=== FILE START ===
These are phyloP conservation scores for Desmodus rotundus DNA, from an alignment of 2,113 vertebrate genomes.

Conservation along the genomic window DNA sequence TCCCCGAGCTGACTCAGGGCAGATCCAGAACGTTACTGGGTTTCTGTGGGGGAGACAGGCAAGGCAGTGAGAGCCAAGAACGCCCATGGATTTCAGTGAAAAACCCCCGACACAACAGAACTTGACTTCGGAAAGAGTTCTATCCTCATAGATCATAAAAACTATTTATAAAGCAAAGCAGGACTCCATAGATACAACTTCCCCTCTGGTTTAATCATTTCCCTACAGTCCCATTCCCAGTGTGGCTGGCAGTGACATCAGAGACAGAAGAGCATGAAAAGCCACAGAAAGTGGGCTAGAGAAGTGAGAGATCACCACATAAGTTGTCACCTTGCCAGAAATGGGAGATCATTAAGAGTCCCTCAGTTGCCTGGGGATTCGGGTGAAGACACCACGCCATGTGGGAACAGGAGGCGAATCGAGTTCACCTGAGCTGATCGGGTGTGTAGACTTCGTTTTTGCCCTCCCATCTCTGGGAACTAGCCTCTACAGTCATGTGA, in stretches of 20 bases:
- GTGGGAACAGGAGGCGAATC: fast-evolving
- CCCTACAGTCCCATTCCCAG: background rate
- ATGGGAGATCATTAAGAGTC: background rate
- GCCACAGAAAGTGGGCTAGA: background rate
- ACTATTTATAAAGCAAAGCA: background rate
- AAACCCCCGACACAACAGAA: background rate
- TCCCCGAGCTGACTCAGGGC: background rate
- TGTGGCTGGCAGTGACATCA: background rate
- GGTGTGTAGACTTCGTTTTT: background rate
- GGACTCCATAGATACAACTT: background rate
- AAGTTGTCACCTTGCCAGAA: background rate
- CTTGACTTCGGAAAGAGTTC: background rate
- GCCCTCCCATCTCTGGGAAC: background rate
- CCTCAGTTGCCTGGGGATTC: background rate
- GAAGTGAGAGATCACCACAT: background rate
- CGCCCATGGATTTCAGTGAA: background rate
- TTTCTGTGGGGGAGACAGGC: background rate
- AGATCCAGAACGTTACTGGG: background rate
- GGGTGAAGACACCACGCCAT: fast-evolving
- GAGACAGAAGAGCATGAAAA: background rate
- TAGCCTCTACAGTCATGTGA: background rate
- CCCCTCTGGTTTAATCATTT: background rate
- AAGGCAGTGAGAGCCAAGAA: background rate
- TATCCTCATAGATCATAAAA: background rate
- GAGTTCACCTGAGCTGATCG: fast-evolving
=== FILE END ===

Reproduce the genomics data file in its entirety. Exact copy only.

These are phyloP conservation scores for Desmodus rotundus DNA, from an alignment of 2,113 vertebrate genomes.

Conservation along the genomic window DNA sequence TCCCCGAGCTGACTCAGGGCAGATCCAGAACGTTACTGGGTTTCTGTGGGGGAGACAGGCAAGGCAGTGAGAGCCAAGAACGCCCATGGATTTCAGTGAAAAACCCCCGACACAACAGAACTTGACTTCGGAAAGAGTTCTATCCTCATAGATCATAAAAACTATTTATAAAGCAAAGCAGGACTCCATAGATACAACTTCCCCTCTGGTTTAATCATTTCCCTACAGTCCCATTCCCAGTGTGGCTGGCAGTGACATCAGAGACAGAAGAGCATGAAAAGCCACAGAAAGTGGGCTAGAGAAGTGAGAGATCACCACATAAGTTGTCACCTTGCCAGAAATGGGAGATCATTAAGAGTCCCTCAGTTGCCTGGGGATTCGGGTGAAGACACCACGCCATGTGGGAACAGGAGGCGAATCGAGTTCACCTGAGCTGATCGGGTGTGTAGACTTCGTTTTTGCCCTCCCATCTCTGGGAACTAGCCTCTACAGTCATGTGA, in stretches of 20 bases:
- GTGGGAACAGGAGGCGAATC: fast-evolving
- CCCTACAGTCCCATTCCCAG: background rate
- ATGGGAGATCATTAAGAGTC: background rate
- GCCACAGAAAGTGGGCTAGA: background rate
- ACTATTTATAAAGCAAAGCA: background rate
- AAACCCCCGACACAACAGAA: background rate
- TCCCCGAGCTGACTCAGGGC: background rate
- TGTGGCTGGCAGTGACATCA: background rate
- GGTGTGTAGACTTCGTTTTT: background rate
- GGACTCCATAGATACAACTT: background rate
- AAGTTGTCACCTTGCCAGAA: background rate
- CTTGACTTCGGAAAGAGTTC: background rate
- GCCCTCCCATCTCTGGGAAC: background rate
- CCTCAGTTGCCTGGGGATTC: background rate
- GAAGTGAGAGATCACCACAT: background rate
- CGCCCATGGATTTCAGTGAA: background rate
- TTTCTGTGGGGGAGACAGGC: background rate
- AGATCCAGAACGTTACTGGG: background rate
- GGGTGAAGACACCACGCCAT: fast-evolving
- GAGACAGAAGAGCATGAAAA: background rate
- TAGCCTCTACAGTCATGTGA: background rate
- CCCCTCTGGTTTAATCATTT: background rate
- AAGGCAGTGAGAGCCAAGAA: background rate
- TATCCTCATAGATCATAAAA: background rate
- GAGTTCACCTGAGCTGATCG: fast-evolving